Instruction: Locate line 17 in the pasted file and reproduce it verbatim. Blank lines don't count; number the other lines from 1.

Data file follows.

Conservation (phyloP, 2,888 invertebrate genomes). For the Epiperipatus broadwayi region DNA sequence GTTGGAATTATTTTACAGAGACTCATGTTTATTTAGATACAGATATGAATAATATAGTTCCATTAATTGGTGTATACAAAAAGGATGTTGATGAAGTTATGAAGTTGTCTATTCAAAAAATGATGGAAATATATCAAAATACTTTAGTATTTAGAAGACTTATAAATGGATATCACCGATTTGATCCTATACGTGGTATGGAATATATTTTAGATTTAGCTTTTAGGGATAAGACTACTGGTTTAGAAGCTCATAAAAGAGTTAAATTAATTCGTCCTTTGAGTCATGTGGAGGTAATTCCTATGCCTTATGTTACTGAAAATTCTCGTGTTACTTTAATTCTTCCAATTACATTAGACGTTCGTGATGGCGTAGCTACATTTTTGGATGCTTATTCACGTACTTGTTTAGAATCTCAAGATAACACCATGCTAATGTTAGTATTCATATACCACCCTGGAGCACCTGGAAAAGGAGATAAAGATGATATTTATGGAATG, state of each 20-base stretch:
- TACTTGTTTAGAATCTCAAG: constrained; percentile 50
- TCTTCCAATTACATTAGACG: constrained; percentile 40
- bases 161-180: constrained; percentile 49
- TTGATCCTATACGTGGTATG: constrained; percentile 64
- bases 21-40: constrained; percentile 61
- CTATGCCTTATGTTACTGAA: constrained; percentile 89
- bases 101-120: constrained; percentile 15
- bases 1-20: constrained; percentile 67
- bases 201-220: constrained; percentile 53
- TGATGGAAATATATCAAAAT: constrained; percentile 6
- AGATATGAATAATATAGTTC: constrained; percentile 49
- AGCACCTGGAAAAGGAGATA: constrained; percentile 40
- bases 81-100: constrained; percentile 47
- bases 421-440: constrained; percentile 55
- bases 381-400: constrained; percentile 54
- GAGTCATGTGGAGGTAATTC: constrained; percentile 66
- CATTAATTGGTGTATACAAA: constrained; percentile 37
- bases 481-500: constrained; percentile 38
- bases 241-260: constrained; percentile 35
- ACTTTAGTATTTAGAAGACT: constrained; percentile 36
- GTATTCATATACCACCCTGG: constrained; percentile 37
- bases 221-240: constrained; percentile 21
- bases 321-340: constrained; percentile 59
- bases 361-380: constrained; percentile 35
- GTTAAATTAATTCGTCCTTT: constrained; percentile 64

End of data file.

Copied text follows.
- GAGTCATGTGGAGGTAATTC: constrained; percentile 66